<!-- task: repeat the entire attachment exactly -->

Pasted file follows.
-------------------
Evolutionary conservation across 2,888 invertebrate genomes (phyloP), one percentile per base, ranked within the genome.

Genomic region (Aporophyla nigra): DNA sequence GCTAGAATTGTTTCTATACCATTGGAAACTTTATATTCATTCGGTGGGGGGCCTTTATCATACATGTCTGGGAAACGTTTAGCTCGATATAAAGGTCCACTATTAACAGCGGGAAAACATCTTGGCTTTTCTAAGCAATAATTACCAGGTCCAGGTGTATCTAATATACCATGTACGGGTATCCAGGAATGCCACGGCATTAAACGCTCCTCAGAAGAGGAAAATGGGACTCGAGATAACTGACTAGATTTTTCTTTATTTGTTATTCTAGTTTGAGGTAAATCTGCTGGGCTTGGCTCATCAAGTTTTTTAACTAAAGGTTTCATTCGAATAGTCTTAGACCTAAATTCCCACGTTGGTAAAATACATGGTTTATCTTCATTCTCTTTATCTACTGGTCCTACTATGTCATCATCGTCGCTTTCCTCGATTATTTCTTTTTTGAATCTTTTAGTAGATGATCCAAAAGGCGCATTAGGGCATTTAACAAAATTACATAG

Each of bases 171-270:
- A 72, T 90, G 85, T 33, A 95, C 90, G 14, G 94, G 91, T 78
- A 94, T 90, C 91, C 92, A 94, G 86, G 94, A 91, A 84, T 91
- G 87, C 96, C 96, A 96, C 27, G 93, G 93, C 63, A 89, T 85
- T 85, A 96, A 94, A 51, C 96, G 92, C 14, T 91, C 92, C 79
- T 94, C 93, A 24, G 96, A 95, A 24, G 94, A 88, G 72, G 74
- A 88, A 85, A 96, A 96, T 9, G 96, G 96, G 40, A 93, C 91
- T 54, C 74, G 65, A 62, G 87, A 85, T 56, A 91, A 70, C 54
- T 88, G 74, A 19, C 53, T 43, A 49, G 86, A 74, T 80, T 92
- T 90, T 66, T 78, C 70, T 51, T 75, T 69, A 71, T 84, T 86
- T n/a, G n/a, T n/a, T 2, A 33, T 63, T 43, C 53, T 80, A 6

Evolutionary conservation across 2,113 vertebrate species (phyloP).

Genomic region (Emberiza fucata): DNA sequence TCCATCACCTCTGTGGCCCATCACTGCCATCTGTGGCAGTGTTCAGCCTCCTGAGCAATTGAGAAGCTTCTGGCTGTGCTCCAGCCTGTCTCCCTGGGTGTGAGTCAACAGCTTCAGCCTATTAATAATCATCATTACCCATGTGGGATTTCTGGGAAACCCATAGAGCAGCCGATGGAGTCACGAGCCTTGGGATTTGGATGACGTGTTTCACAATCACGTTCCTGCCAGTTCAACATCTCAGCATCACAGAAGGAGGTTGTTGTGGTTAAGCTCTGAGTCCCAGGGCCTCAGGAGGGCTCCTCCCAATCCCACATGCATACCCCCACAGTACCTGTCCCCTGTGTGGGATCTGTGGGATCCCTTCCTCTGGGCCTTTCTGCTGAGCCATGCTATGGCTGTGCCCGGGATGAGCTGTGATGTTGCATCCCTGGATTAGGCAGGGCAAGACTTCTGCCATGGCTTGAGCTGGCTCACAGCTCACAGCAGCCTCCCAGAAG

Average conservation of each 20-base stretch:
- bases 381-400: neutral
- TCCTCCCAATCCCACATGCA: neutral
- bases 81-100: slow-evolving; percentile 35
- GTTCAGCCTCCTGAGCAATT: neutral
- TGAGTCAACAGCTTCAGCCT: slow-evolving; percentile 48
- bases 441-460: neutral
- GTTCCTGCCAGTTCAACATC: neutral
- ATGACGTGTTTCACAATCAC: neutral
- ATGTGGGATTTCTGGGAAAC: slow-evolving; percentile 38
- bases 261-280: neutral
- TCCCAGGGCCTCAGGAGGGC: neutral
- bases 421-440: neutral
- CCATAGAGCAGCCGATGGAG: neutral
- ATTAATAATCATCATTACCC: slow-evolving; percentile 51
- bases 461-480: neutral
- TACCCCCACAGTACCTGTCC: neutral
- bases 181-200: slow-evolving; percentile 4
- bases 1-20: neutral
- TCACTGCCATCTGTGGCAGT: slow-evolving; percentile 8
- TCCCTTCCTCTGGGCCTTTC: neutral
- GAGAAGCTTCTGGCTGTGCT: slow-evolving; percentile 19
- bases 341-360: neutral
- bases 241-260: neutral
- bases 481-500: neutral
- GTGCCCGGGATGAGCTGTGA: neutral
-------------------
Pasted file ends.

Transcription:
Evolutionary conservation across 2,888 invertebrate genomes (phyloP), one percentile per base, ranked within the genome.

Genomic region (Aporophyla nigra): DNA sequence GCTAGAATTGTTTCTATACCATTGGAAACTTTATATTCATTCGGTGGGGGGCCTTTATCATACATGTCTGGGAAACGTTTAGCTCGATATAAAGGTCCACTATTAACAGCGGGAAAACATCTTGGCTTTTCTAAGCAATAATTACCAGGTCCAGGTGTATCTAATATACCATGTACGGGTATCCAGGAATGCCACGGCATTAAACGCTCCTCAGAAGAGGAAAATGGGACTCGAGATAACTGACTAGATTTTTCTTTATTTGTTATTCTAGTTTGAGGTAAATCTGCTGGGCTTGGCTCATCAAGTTTTTTAACTAAAGGTTTCATTCGAATAGTCTTAGACCTAAATTCCCACGTTGGTAAAATACATGGTTTATCTTCATTCTCTTTATCTACTGGTCCTACTATGTCATCATCGTCGCTTTCCTCGATTATTTCTTTTTTGAATCTTTTAGTAGATGATCCAAAAGGCGCATTAGGGCATTTAACAAAATTACATAG

Each of bases 171-270:
- A 72, T 90, G 85, T 33, A 95, C 90, G 14, G 94, G 91, T 78
- A 94, T 90, C 91, C 92, A 94, G 86, G 94, A 91, A 84, T 91
- G 87, C 96, C 96, A 96, C 27, G 93, G 93, C 63, A 89, T 85
- T 85, A 96, A 94, A 51, C 96, G 92, C 14, T 91, C 92, C 79
- T 94, C 93, A 24, G 96, A 95, A 24, G 94, A 88, G 72, G 74
- A 88, A 85, A 96, A 96, T 9, G 96, G 96, G 40, A 93, C 91
- T 54, C 74, G 65, A 62, G 87, A 85, T 56, A 91, A 70, C 54
- T 88, G 74, A 19, C 53, T 43, A 49, G 86, A 74, T 80, T 92
- T 90, T 66, T 78, C 70, T 51, T 75, T 69, A 71, T 84, T 86
- T n/a, G n/a, T n/a, T 2, A 33, T 63, T 43, C 53, T 80, A 6

Evolutionary conservation across 2,113 vertebrate species (phyloP).

Genomic region (Emberiza fucata): DNA sequence TCCATCACCTCTGTGGCCCATCACTGCCATCTGTGGCAGTGTTCAGCCTCCTGAGCAATTGAGAAGCTTCTGGCTGTGCTCCAGCCTGTCTCCCTGGGTGTGAGTCAACAGCTTCAGCCTATTAATAATCATCATTACCCATGTGGGATTTCTGGGAAACCCATAGAGCAGCCGATGGAGTCACGAGCCTTGGGATTTGGATGACGTGTTTCACAATCACGTTCCTGCCAGTTCAACATCTCAGCATCACAGAAGGAGGTTGTTGTGGTTAAGCTCTGAGTCCCAGGGCCTCAGGAGGGCTCCTCCCAATCCCACATGCATACCCCCACAGTACCTGTCCCCTGTGTGGGATCTGTGGGATCCCTTCCTCTGGGCCTTTCTGCTGAGCCATGCTATGGCTGTGCCCGGGATGAGCTGTGATGTTGCATCCCTGGATTAGGCAGGGCAAGACTTCTGCCATGGCTTGAGCTGGCTCACAGCTCACAGCAGCCTCCCAGAAG

Average conservation of each 20-base stretch:
- bases 381-400: neutral
- TCCTCCCAATCCCACATGCA: neutral
- bases 81-100: slow-evolving; percentile 35
- GTTCAGCCTCCTGAGCAATT: neutral
- TGAGTCAACAGCTTCAGCCT: slow-evolving; percentile 48
- bases 441-460: neutral
- GTTCCTGCCAGTTCAACATC: neutral
- ATGACGTGTTTCACAATCAC: neutral
- ATGTGGGATTTCTGGGAAAC: slow-evolving; percentile 38
- bases 261-280: neutral
- TCCCAGGGCCTCAGGAGGGC: neutral
- bases 421-440: neutral
- CCATAGAGCAGCCGATGGAG: neutral
- ATTAATAATCATCATTACCC: slow-evolving; percentile 51
- bases 461-480: neutral
- TACCCCCACAGTACCTGTCC: neutral
- bases 181-200: slow-evolving; percentile 4
- bases 1-20: neutral
- TCACTGCCATCTGTGGCAGT: slow-evolving; percentile 8
- TCCCTTCCTCTGGGCCTTTC: neutral
- GAGAAGCTTCTGGCTGTGCT: slow-evolving; percentile 19
- bases 341-360: neutral
- bases 241-260: neutral
- bases 481-500: neutral
- GTGCCCGGGATGAGCTGTGA: neutral